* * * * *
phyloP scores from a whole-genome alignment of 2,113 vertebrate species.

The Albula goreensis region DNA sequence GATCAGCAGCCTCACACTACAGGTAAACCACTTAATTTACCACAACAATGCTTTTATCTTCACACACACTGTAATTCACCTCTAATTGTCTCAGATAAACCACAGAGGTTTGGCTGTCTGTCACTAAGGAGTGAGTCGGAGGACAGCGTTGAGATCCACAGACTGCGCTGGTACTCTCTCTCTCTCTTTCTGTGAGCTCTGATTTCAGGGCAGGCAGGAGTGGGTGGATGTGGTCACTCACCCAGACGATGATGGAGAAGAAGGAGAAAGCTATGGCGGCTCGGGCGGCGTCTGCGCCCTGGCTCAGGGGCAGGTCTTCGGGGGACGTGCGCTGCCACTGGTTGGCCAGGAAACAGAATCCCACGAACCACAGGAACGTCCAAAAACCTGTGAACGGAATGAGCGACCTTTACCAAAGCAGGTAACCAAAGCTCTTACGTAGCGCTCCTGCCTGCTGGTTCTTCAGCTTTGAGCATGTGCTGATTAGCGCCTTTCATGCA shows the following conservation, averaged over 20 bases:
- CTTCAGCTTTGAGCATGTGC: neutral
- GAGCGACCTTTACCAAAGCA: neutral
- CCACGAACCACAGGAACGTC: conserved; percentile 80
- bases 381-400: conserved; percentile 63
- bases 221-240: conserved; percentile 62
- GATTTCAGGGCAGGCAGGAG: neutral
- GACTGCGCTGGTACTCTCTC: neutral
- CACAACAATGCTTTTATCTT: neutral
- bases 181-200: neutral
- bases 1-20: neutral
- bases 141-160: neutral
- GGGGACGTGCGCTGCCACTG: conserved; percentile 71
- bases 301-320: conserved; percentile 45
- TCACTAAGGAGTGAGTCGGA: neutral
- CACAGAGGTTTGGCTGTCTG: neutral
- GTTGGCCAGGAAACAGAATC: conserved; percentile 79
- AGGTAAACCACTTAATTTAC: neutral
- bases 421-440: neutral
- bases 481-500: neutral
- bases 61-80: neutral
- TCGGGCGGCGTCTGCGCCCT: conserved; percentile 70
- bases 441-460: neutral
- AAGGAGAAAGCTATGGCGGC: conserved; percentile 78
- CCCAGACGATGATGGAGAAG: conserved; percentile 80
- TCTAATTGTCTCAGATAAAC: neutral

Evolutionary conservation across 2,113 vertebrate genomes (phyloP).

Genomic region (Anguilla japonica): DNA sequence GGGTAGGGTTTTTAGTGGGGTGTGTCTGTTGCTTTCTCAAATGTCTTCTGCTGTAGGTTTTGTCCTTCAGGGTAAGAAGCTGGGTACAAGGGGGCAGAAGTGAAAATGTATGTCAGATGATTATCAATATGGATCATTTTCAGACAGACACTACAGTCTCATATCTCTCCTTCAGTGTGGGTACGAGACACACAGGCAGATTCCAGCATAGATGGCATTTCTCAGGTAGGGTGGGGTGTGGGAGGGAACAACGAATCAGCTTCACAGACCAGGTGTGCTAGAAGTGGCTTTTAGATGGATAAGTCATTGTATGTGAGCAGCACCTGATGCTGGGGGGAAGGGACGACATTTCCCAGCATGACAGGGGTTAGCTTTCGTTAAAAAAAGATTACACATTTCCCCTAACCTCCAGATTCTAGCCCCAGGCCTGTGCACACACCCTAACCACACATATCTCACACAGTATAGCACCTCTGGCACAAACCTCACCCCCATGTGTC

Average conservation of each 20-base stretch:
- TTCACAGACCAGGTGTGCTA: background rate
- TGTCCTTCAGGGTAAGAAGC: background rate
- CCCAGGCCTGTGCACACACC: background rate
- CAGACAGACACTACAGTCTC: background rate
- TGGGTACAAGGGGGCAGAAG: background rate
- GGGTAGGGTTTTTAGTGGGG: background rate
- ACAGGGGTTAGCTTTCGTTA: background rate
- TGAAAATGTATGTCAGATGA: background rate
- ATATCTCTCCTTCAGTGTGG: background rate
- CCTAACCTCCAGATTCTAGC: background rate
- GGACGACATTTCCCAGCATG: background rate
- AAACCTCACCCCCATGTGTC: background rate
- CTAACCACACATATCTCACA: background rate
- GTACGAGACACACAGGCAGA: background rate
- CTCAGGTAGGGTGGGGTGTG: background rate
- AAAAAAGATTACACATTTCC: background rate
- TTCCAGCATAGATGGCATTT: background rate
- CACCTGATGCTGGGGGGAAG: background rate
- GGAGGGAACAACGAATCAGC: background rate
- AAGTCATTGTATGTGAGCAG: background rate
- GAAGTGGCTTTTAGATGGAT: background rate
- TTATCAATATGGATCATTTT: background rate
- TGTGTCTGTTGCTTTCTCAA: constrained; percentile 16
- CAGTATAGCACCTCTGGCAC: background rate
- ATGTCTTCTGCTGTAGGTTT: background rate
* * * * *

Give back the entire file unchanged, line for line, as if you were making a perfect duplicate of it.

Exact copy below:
phyloP scores from a whole-genome alignment of 2,113 vertebrate species.

The Albula goreensis region DNA sequence GATCAGCAGCCTCACACTACAGGTAAACCACTTAATTTACCACAACAATGCTTTTATCTTCACACACACTGTAATTCACCTCTAATTGTCTCAGATAAACCACAGAGGTTTGGCTGTCTGTCACTAAGGAGTGAGTCGGAGGACAGCGTTGAGATCCACAGACTGCGCTGGTACTCTCTCTCTCTCTTTCTGTGAGCTCTGATTTCAGGGCAGGCAGGAGTGGGTGGATGTGGTCACTCACCCAGACGATGATGGAGAAGAAGGAGAAAGCTATGGCGGCTCGGGCGGCGTCTGCGCCCTGGCTCAGGGGCAGGTCTTCGGGGGACGTGCGCTGCCACTGGTTGGCCAGGAAACAGAATCCCACGAACCACAGGAACGTCCAAAAACCTGTGAACGGAATGAGCGACCTTTACCAAAGCAGGTAACCAAAGCTCTTACGTAGCGCTCCTGCCTGCTGGTTCTTCAGCTTTGAGCATGTGCTGATTAGCGCCTTTCATGCA shows the following conservation, averaged over 20 bases:
- CTTCAGCTTTGAGCATGTGC: neutral
- GAGCGACCTTTACCAAAGCA: neutral
- CCACGAACCACAGGAACGTC: conserved; percentile 80
- bases 381-400: conserved; percentile 63
- bases 221-240: conserved; percentile 62
- GATTTCAGGGCAGGCAGGAG: neutral
- GACTGCGCTGGTACTCTCTC: neutral
- CACAACAATGCTTTTATCTT: neutral
- bases 181-200: neutral
- bases 1-20: neutral
- bases 141-160: neutral
- GGGGACGTGCGCTGCCACTG: conserved; percentile 71
- bases 301-320: conserved; percentile 45
- TCACTAAGGAGTGAGTCGGA: neutral
- CACAGAGGTTTGGCTGTCTG: neutral
- GTTGGCCAGGAAACAGAATC: conserved; percentile 79
- AGGTAAACCACTTAATTTAC: neutral
- bases 421-440: neutral
- bases 481-500: neutral
- bases 61-80: neutral
- TCGGGCGGCGTCTGCGCCCT: conserved; percentile 70
- bases 441-460: neutral
- AAGGAGAAAGCTATGGCGGC: conserved; percentile 78
- CCCAGACGATGATGGAGAAG: conserved; percentile 80
- TCTAATTGTCTCAGATAAAC: neutral

Evolutionary conservation across 2,113 vertebrate genomes (phyloP).

Genomic region (Anguilla japonica): DNA sequence GGGTAGGGTTTTTAGTGGGGTGTGTCTGTTGCTTTCTCAAATGTCTTCTGCTGTAGGTTTTGTCCTTCAGGGTAAGAAGCTGGGTACAAGGGGGCAGAAGTGAAAATGTATGTCAGATGATTATCAATATGGATCATTTTCAGACAGACACTACAGTCTCATATCTCTCCTTCAGTGTGGGTACGAGACACACAGGCAGATTCCAGCATAGATGGCATTTCTCAGGTAGGGTGGGGTGTGGGAGGGAACAACGAATCAGCTTCACAGACCAGGTGTGCTAGAAGTGGCTTTTAGATGGATAAGTCATTGTATGTGAGCAGCACCTGATGCTGGGGGGAAGGGACGACATTTCCCAGCATGACAGGGGTTAGCTTTCGTTAAAAAAAGATTACACATTTCCCCTAACCTCCAGATTCTAGCCCCAGGCCTGTGCACACACCCTAACCACACATATCTCACACAGTATAGCACCTCTGGCACAAACCTCACCCCCATGTGTC

Average conservation of each 20-base stretch:
- TTCACAGACCAGGTGTGCTA: background rate
- TGTCCTTCAGGGTAAGAAGC: background rate
- CCCAGGCCTGTGCACACACC: background rate
- CAGACAGACACTACAGTCTC: background rate
- TGGGTACAAGGGGGCAGAAG: background rate
- GGGTAGGGTTTTTAGTGGGG: background rate
- ACAGGGGTTAGCTTTCGTTA: background rate
- TGAAAATGTATGTCAGATGA: background rate
- ATATCTCTCCTTCAGTGTGG: background rate
- CCTAACCTCCAGATTCTAGC: background rate
- GGACGACATTTCCCAGCATG: background rate
- AAACCTCACCCCCATGTGTC: background rate
- CTAACCACACATATCTCACA: background rate
- GTACGAGACACACAGGCAGA: background rate
- CTCAGGTAGGGTGGGGTGTG: background rate
- AAAAAAGATTACACATTTCC: background rate
- TTCCAGCATAGATGGCATTT: background rate
- CACCTGATGCTGGGGGGAAG: background rate
- GGAGGGAACAACGAATCAGC: background rate
- AAGTCATTGTATGTGAGCAG: background rate
- GAAGTGGCTTTTAGATGGAT: background rate
- TTATCAATATGGATCATTTT: background rate
- TGTGTCTGTTGCTTTCTCAA: constrained; percentile 16
- CAGTATAGCACCTCTGGCAC: background rate
- ATGTCTTCTGCTGTAGGTTT: background rate